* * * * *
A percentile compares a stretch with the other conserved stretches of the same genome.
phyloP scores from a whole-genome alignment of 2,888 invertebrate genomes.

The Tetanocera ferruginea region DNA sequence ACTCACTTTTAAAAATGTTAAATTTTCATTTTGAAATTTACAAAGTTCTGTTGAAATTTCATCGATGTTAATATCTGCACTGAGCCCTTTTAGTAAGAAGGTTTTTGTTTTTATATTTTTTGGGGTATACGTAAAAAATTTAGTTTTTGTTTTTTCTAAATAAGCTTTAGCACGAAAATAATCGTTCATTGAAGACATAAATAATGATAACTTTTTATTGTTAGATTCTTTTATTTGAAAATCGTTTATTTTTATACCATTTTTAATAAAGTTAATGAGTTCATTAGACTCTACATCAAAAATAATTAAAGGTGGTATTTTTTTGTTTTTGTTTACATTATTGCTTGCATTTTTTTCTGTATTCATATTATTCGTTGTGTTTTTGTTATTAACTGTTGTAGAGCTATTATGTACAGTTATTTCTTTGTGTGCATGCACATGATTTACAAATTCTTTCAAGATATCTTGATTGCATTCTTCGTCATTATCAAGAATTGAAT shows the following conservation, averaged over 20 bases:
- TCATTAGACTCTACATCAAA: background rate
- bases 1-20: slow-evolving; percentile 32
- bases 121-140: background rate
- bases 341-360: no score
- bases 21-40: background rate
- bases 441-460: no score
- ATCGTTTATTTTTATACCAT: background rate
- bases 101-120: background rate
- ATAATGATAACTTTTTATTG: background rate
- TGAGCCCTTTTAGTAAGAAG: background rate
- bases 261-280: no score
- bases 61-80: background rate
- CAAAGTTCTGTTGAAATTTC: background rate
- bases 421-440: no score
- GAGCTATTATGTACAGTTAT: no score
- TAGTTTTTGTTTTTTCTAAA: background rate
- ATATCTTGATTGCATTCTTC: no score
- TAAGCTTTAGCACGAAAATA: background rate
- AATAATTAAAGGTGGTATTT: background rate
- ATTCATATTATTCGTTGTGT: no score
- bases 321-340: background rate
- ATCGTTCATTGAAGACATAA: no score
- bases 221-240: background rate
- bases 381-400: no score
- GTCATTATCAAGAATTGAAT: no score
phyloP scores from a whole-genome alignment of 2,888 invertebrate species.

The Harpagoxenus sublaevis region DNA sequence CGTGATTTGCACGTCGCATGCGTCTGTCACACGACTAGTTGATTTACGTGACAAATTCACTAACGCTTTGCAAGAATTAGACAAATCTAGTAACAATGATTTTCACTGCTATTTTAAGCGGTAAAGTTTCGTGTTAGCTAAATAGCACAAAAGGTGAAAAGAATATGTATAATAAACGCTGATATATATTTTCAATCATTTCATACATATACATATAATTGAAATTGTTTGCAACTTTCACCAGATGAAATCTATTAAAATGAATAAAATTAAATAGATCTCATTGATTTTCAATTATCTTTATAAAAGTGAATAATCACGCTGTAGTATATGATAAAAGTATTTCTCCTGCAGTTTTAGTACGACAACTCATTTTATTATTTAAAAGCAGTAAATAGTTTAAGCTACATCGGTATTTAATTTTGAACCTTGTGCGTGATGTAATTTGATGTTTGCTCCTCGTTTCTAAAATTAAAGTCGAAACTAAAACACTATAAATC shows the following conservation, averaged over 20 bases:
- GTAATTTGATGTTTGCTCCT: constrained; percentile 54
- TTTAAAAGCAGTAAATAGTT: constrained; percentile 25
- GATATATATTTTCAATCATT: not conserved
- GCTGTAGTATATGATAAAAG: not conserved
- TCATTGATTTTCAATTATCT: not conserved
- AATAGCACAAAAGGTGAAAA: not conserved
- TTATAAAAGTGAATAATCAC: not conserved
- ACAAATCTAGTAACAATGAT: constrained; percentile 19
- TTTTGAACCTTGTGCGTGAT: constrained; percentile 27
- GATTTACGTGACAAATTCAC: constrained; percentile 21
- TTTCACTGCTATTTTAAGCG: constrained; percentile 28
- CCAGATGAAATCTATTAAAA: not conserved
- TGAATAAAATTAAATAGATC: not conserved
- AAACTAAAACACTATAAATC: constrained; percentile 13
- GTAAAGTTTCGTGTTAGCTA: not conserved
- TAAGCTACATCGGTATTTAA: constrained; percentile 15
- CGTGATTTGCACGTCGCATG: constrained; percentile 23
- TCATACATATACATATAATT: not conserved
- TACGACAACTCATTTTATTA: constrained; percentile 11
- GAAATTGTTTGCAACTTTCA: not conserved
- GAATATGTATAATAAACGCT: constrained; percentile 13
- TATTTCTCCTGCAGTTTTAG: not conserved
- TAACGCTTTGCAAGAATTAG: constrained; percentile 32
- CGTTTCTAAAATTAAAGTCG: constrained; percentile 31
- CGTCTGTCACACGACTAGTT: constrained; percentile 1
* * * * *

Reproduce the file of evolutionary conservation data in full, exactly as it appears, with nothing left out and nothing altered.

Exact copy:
A percentile compares a stretch with the other conserved stretches of the same genome.
phyloP scores from a whole-genome alignment of 2,888 invertebrate genomes.

The Tetanocera ferruginea region DNA sequence ACTCACTTTTAAAAATGTTAAATTTTCATTTTGAAATTTACAAAGTTCTGTTGAAATTTCATCGATGTTAATATCTGCACTGAGCCCTTTTAGTAAGAAGGTTTTTGTTTTTATATTTTTTGGGGTATACGTAAAAAATTTAGTTTTTGTTTTTTCTAAATAAGCTTTAGCACGAAAATAATCGTTCATTGAAGACATAAATAATGATAACTTTTTATTGTTAGATTCTTTTATTTGAAAATCGTTTATTTTTATACCATTTTTAATAAAGTTAATGAGTTCATTAGACTCTACATCAAAAATAATTAAAGGTGGTATTTTTTTGTTTTTGTTTACATTATTGCTTGCATTTTTTTCTGTATTCATATTATTCGTTGTGTTTTTGTTATTAACTGTTGTAGAGCTATTATGTACAGTTATTTCTTTGTGTGCATGCACATGATTTACAAATTCTTTCAAGATATCTTGATTGCATTCTTCGTCATTATCAAGAATTGAAT shows the following conservation, averaged over 20 bases:
- TCATTAGACTCTACATCAAA: background rate
- bases 1-20: slow-evolving; percentile 32
- bases 121-140: background rate
- bases 341-360: no score
- bases 21-40: background rate
- bases 441-460: no score
- ATCGTTTATTTTTATACCAT: background rate
- bases 101-120: background rate
- ATAATGATAACTTTTTATTG: background rate
- TGAGCCCTTTTAGTAAGAAG: background rate
- bases 261-280: no score
- bases 61-80: background rate
- CAAAGTTCTGTTGAAATTTC: background rate
- bases 421-440: no score
- GAGCTATTATGTACAGTTAT: no score
- TAGTTTTTGTTTTTTCTAAA: background rate
- ATATCTTGATTGCATTCTTC: no score
- TAAGCTTTAGCACGAAAATA: background rate
- AATAATTAAAGGTGGTATTT: background rate
- ATTCATATTATTCGTTGTGT: no score
- bases 321-340: background rate
- ATCGTTCATTGAAGACATAA: no score
- bases 221-240: background rate
- bases 381-400: no score
- GTCATTATCAAGAATTGAAT: no score
phyloP scores from a whole-genome alignment of 2,888 invertebrate species.

The Harpagoxenus sublaevis region DNA sequence CGTGATTTGCACGTCGCATGCGTCTGTCACACGACTAGTTGATTTACGTGACAAATTCACTAACGCTTTGCAAGAATTAGACAAATCTAGTAACAATGATTTTCACTGCTATTTTAAGCGGTAAAGTTTCGTGTTAGCTAAATAGCACAAAAGGTGAAAAGAATATGTATAATAAACGCTGATATATATTTTCAATCATTTCATACATATACATATAATTGAAATTGTTTGCAACTTTCACCAGATGAAATCTATTAAAATGAATAAAATTAAATAGATCTCATTGATTTTCAATTATCTTTATAAAAGTGAATAATCACGCTGTAGTATATGATAAAAGTATTTCTCCTGCAGTTTTAGTACGACAACTCATTTTATTATTTAAAAGCAGTAAATAGTTTAAGCTACATCGGTATTTAATTTTGAACCTTGTGCGTGATGTAATTTGATGTTTGCTCCTCGTTTCTAAAATTAAAGTCGAAACTAAAACACTATAAATC shows the following conservation, averaged over 20 bases:
- GTAATTTGATGTTTGCTCCT: constrained; percentile 54
- TTTAAAAGCAGTAAATAGTT: constrained; percentile 25
- GATATATATTTTCAATCATT: not conserved
- GCTGTAGTATATGATAAAAG: not conserved
- TCATTGATTTTCAATTATCT: not conserved
- AATAGCACAAAAGGTGAAAA: not conserved
- TTATAAAAGTGAATAATCAC: not conserved
- ACAAATCTAGTAACAATGAT: constrained; percentile 19
- TTTTGAACCTTGTGCGTGAT: constrained; percentile 27
- GATTTACGTGACAAATTCAC: constrained; percentile 21
- TTTCACTGCTATTTTAAGCG: constrained; percentile 28
- CCAGATGAAATCTATTAAAA: not conserved
- TGAATAAAATTAAATAGATC: not conserved
- AAACTAAAACACTATAAATC: constrained; percentile 13
- GTAAAGTTTCGTGTTAGCTA: not conserved
- TAAGCTACATCGGTATTTAA: constrained; percentile 15
- CGTGATTTGCACGTCGCATG: constrained; percentile 23
- TCATACATATACATATAATT: not conserved
- TACGACAACTCATTTTATTA: constrained; percentile 11
- GAAATTGTTTGCAACTTTCA: not conserved
- GAATATGTATAATAAACGCT: constrained; percentile 13
- TATTTCTCCTGCAGTTTTAG: not conserved
- TAACGCTTTGCAAGAATTAG: constrained; percentile 32
- CGTTTCTAAAATTAAAGTCG: constrained; percentile 31
- CGTCTGTCACACGACTAGTT: constrained; percentile 1